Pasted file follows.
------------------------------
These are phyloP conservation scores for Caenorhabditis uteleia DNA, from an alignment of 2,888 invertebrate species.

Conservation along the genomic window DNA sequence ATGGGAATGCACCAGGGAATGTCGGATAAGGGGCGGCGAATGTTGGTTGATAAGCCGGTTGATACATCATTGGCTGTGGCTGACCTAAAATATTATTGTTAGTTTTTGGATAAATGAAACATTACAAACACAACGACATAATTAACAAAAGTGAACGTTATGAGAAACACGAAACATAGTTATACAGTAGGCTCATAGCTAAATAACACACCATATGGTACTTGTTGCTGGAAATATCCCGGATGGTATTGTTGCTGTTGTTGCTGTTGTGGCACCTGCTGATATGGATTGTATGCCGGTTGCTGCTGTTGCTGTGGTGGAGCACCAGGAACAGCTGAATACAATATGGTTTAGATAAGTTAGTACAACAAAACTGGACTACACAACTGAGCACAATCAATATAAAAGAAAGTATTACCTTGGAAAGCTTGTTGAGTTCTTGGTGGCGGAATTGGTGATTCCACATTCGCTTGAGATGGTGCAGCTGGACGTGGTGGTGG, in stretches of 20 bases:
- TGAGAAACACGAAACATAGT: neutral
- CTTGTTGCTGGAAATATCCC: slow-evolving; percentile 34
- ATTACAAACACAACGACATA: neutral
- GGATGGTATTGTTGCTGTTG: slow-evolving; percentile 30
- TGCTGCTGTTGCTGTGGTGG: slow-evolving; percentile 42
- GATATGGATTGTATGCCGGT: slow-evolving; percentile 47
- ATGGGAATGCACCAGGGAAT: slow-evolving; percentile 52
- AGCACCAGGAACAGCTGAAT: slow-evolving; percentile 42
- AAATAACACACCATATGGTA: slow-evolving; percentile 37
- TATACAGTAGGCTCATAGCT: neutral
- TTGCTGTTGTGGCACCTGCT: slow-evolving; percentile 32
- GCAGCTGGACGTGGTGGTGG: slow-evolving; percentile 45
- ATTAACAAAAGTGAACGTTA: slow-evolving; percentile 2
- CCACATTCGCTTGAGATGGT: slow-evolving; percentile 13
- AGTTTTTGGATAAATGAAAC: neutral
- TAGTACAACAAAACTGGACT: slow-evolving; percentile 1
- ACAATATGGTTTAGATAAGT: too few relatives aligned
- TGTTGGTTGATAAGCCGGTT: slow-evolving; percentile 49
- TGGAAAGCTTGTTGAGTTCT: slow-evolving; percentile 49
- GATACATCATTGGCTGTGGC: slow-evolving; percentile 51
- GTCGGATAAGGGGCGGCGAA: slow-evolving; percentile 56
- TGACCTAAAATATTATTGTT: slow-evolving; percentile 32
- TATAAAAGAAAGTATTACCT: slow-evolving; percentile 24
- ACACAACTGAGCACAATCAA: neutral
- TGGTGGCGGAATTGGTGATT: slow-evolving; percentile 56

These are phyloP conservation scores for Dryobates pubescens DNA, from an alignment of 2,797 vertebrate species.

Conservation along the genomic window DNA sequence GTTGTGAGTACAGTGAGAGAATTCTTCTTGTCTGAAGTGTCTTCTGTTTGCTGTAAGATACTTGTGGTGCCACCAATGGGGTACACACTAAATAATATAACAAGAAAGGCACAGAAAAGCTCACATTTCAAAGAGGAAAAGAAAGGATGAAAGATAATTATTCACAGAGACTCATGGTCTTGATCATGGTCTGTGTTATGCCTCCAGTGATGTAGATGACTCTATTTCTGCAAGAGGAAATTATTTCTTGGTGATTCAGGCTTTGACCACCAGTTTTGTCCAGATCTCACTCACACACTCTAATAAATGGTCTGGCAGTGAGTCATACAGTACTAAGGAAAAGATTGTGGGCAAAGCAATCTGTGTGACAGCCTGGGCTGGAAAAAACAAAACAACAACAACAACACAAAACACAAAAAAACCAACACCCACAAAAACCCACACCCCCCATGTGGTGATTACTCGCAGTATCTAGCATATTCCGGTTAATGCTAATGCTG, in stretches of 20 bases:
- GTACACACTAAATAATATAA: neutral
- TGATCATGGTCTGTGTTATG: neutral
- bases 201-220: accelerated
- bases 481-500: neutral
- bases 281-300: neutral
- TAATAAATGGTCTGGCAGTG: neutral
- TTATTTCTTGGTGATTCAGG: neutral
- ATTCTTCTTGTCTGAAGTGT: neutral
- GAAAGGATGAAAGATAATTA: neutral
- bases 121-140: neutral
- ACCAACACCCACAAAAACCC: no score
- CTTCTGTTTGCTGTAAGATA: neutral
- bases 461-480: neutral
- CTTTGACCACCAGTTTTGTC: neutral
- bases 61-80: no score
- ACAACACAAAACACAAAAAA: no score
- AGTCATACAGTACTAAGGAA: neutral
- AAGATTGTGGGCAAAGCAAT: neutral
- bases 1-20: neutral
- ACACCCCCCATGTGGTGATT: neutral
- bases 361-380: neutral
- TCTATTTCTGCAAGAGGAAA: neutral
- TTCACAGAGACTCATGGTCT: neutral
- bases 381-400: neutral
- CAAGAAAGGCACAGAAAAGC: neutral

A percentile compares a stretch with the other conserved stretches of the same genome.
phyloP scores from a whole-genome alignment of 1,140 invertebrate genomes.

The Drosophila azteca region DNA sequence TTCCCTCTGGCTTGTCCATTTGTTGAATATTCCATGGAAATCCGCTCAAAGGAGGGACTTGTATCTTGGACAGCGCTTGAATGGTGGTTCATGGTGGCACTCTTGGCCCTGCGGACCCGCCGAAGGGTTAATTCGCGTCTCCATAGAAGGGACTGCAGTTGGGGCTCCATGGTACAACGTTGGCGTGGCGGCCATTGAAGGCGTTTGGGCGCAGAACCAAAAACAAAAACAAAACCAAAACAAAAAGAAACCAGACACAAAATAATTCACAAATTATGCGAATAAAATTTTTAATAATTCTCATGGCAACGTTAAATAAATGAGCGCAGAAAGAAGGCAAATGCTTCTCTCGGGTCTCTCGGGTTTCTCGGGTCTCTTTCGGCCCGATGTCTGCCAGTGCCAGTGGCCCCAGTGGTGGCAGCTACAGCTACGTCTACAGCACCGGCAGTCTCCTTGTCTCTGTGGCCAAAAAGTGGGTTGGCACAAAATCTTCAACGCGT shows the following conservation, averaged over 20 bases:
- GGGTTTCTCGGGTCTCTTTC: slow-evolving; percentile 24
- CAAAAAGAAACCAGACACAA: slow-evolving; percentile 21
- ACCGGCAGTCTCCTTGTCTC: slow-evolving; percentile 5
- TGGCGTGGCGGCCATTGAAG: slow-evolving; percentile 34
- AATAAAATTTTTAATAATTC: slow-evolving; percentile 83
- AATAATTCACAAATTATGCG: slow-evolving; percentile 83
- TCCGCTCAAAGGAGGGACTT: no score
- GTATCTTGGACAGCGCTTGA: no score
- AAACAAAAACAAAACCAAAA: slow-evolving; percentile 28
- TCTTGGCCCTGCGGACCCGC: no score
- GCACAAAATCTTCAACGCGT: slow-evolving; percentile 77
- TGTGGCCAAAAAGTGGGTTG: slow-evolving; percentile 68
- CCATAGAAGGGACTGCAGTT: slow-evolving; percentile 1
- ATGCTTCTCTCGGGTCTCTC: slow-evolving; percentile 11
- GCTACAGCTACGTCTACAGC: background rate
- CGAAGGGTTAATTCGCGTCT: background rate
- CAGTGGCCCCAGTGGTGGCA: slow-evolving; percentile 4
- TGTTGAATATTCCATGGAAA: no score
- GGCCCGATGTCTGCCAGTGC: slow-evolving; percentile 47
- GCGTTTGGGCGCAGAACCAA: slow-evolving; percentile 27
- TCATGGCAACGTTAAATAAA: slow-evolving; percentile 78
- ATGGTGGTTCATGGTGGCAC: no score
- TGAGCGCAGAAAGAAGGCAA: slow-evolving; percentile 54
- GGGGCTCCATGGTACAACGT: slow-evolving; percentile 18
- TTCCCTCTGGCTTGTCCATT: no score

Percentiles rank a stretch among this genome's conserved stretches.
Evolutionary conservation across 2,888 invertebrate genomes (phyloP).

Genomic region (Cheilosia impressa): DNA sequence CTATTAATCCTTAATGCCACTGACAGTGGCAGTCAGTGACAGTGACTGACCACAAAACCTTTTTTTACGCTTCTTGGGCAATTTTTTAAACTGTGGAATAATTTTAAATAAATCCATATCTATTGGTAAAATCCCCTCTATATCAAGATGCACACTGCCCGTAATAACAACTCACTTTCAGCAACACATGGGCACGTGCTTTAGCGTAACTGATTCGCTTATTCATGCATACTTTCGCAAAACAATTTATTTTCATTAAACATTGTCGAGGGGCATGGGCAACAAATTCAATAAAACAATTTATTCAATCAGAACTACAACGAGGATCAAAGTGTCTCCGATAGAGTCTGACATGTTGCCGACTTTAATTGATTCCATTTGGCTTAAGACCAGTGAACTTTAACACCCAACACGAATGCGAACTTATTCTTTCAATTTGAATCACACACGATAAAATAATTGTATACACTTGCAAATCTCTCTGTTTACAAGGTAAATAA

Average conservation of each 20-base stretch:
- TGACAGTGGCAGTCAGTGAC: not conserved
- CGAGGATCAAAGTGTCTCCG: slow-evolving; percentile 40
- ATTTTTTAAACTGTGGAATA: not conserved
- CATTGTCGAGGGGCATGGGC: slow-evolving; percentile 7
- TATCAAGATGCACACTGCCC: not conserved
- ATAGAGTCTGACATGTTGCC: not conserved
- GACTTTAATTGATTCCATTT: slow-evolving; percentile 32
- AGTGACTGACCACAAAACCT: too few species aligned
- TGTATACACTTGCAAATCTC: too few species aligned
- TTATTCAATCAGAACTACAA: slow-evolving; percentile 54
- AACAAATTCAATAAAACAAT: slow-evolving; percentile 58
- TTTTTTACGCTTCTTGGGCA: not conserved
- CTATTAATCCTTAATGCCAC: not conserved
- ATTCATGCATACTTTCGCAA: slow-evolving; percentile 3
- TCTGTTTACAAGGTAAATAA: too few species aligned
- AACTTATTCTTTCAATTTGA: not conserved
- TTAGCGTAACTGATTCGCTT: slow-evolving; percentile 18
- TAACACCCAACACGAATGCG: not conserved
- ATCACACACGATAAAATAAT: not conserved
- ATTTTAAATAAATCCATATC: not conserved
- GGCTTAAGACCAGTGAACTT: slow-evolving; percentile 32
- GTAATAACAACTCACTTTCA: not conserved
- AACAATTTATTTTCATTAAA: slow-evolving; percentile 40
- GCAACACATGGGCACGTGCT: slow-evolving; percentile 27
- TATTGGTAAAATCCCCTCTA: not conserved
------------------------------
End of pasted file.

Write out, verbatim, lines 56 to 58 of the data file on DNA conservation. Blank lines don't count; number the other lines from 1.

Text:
phyloP scores from a whole-genome alignment of 1,140 invertebrate genomes.

The Drosophila azteca region DNA sequence TTCCCTCTGGCTTGTCCATTTGTTGAATATTCCATGGAAATCCGCTCAAAGGAGGGACTTGTATCTTGGACAGCGCTTGAATGGTGGTTCATGGTGGCACTCTTGGCCCTGCGGACCCGCCGAAGGGTTAATTCGCGTCTCCATAGAAGGGACTGCAGTTGGGGCTCCATGGTACAACGTTGGCGTGGCGGCCATTGAAGGCGTTTGGGCGCAGAACCAAAAACAAAAACAAAACCAAAACAAAAAGAAACCAGACACAAAATAATTCACAAATTATGCGAATAAAATTTTTAATAATTCTCATGGCAACGTTAAATAAATGAGCGCAGAAAGAAGGCAAATGCTTCTCTCGGGTCTCTCGGGTTTCTCGGGTCTCTTTCGGCCCGATGTCTGCCAGTGCCAGTGGCCCCAGTGGTGGCAGCTACAGCTACGTCTACAGCACCGGCAGTCTCCTTGTCTCTGTGGCCAAAAAGTGGGTTGGCACAAAATCTTCAACGCGT shows the following conservation, averaged over 20 bases:
- GGGTTTCTCGGGTCTCTTTC: slow-evolving; percentile 24